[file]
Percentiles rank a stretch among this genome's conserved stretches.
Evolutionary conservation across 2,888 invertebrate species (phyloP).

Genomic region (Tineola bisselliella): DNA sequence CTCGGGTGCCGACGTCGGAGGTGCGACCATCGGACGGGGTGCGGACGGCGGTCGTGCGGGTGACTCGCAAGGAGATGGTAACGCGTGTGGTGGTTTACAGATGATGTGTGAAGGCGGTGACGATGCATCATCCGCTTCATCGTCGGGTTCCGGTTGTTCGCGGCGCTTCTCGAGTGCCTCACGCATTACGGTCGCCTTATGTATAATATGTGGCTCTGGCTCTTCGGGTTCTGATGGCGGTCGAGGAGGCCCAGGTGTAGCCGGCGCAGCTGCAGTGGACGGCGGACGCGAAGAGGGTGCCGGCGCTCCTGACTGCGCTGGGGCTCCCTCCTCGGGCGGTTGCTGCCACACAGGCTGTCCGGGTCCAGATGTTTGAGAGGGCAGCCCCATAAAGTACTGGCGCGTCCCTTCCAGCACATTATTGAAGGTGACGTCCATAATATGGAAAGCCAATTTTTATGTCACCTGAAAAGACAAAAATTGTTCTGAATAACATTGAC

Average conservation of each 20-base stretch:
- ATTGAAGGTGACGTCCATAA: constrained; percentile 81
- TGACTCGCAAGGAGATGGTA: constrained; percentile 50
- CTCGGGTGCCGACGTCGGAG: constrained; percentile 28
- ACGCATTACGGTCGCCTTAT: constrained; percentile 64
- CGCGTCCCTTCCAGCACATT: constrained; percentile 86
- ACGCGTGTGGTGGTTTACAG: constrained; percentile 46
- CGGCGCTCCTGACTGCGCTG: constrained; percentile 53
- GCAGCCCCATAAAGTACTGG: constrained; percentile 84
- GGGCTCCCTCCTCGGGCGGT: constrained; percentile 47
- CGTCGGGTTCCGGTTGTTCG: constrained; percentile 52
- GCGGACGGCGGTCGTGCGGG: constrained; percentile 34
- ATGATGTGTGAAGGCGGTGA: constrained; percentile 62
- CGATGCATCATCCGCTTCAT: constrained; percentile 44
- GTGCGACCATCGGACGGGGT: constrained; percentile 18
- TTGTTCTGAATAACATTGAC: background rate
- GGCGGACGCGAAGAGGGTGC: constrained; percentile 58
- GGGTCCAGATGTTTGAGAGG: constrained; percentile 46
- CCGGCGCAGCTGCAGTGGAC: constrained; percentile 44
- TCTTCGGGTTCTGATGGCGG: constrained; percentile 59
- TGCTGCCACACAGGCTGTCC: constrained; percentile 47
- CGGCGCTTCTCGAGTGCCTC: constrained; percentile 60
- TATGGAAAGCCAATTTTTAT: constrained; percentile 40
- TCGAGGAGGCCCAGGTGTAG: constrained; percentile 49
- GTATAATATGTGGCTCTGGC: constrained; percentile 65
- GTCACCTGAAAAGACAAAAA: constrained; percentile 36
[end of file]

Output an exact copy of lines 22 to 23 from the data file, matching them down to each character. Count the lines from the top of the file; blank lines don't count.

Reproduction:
- CCGGCGCAGCTGCAGTGGAC: constrained; percentile 44
- TCTTCGGGTTCTGATGGCGG: constrained; percentile 59